The Pantheon: Basilica of Saint Mary of the Martyrs

Each year in the war season, Romans would assemble in low, fertile land near the Tiber to practice with sword and shield the arts sacred to Mars.  Here in the Campus Martius, the “Field of Mars”, smoke would rise from sacrifice on the altar (a bar-b-que) while men danced the movements of battle and sang the memory of deeds and heroes.  Most of that world has vanished from the Earth, leaving us little but imagination to construct knowledge of what we are.  There is, however, one building of the Campus Martius that remains to us, a remarkable building credited to Emperor Hadrian, the Pantheon (circa 122), “Temple to all Gods”.

We cannot be certain if the name “Pantheon” is accurate, as we are uncertain of the statuary, pictuary, and sacred objects the temple might have contained.  We are left with only the façade inscription of an earlier, burned away temple sponsored by Marcus Vipsanius Agrippa, and evidence of the building itself.1.

In evidence, you might like to know that the Pantheon’s dome was the world’s largest dome until recent centuries, that it is of brick once faced with marble (removed to build churches and villas), that its huge double doors (24’h) are the earliest of the type, that even now scholars are puzzled at its construction, being of various, increasingly thin and light concrete aggregate, unreinforced.  And this remarkable detail, following the imaginary outline of the roof’s interior dome, the building forms a perfect sphere.


Basilica of Saint Mary of the Martyrs with Giacomo Della Porta's Fountain

Basilica of Saint Mary of the Martyrs, the Pantheon with Giacomo Della Porta’s Fountain, Rome, 1575. credit: M. Curtis


Recently, I had opportunity to visit the Pantheon, now the Basilica of Saint Mary of the Martyrs, that is, the “Virgin Mary and all the Martyrs”, and here there is much worthy of mention.  We have been told that Pope Boniface IV (550–615) reinterred beneath the great porphyry altar 28 full cartloads of martyr bones from the Catacombs.  We know that the revolution-mad French stripped Saint Genevieve Church of its burials, art, and sacred objects renaming the raped church, the Panthéon, a pagan place for the worship of rational man.  Here, in France’s Panthéon are the tombs of Marat, Rousseau, and others who inspired the French to murder.  Motivated by the French, yet with honorable reference, Italians interred the famous of their country, artists, architects, and kings (Victor Emmanuel II, and others).  Raphael’s tomb too is here; its inscription reads, “Nature feared that Raphael / might outdo her while alive, / Now that Raphael has died, / Nature fears she too might die.2.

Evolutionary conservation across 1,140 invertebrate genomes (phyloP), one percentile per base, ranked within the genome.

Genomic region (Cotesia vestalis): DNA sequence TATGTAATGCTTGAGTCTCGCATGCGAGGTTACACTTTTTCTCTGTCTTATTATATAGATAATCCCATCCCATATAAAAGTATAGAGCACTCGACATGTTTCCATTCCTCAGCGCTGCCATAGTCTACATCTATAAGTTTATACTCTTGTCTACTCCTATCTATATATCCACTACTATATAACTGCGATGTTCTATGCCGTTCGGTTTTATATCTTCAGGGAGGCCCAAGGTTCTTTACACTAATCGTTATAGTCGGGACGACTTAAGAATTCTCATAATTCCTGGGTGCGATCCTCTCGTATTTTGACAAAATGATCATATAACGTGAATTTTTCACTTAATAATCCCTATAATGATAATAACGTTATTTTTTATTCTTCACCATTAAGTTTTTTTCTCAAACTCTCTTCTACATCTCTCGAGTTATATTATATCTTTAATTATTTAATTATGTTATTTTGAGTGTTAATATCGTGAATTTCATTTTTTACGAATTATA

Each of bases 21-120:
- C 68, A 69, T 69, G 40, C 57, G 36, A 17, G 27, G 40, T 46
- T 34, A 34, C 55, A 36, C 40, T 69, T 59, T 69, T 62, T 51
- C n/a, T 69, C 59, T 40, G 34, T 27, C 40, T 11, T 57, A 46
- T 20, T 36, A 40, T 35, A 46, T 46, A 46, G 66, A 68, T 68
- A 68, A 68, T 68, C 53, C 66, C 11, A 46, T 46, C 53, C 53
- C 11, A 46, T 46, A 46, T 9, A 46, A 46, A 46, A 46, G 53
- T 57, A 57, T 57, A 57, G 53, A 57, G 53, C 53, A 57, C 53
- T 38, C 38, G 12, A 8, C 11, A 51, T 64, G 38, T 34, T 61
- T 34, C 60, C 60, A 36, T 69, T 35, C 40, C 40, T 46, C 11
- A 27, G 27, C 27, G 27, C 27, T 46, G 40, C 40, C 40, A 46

As if fated to happen, I visited the Basilica of Saint Mary of the Martyrs on 21 April, dies Natalis, the anniversary of the founding of Rome, Rome’s birthday.  On this day at noon, 1,900 years-ago, the sun would arc through the dome’s oculus to shine itself upon the emperor entering with entourage through the great bronze doors, and here the emperor would join with other gods of Rome.  These days on 21 April there is neither emperor nor memory, only many thousands of the curious looking about and snapping selfies.  Times change, and now the sun’s ray shines full on the door some little while after noon, causing the curious to shuffle, anticipate, and release the collective, “ahhhoooh” when the sun performs as expected.

At the ahhh, I looked up from praying my rosary for the martyrs of old, the martyrs of our day, and martyrs to come, to witness this curiosity we make of God’s creation, and was delighted, as who would not be.  Presently I returned to the fifth decade, “Death Upon the Cross”, and concluded with the Hebrew, Amen, “It is written … let it be so”, then stood to gaze, to wonder and to wander while considering what has passed away and what is yet to come.


Basilica of Saint Mary of the Martyrs, interior, deis Natalis

The Pantheon, Basilica of Saint Mary of the Martyrs, dies Natalis, 2023. credit: M. Curtis


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When you visit, you will notice a similarity between the Pantheon and Thomas Jefferson’s Rotunda at the University of Virginia.  A classically educated Francophile and rationalist, the great Jefferson intended a temple to the Power of Reason and the Authority of Nature, two philosophical errors that might have been mediated by theology with the good effect of avoiding genocides of this last century.  When inside, likely you will notice the many Classively framed niches and chapels, each honoring a person, saint, or Bible passage.  One such (first to the left), the Chapel of Saint Joseph in the Holy Land, is reserved for a fraternity of artists, the Pontifical Academy of Fine Arts whose members have included Antonio da Sangallo (the younger), Cortona, Algardi, Zuccari, Bernini and others who to this day care for the Basilica and worship at its altars.


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1. The inscription upon the frieze reads, M·AGRIPPA·L·F·COS·TERTIVM·FECIT, “Marcus Agrippa, son of Lucius, made this building when consul for the third time.”


Featured Image: The Pantheon (Basilica of Saint Mary of the Martyrs), Apollodorus of Damascus, architect. credit: Borisov


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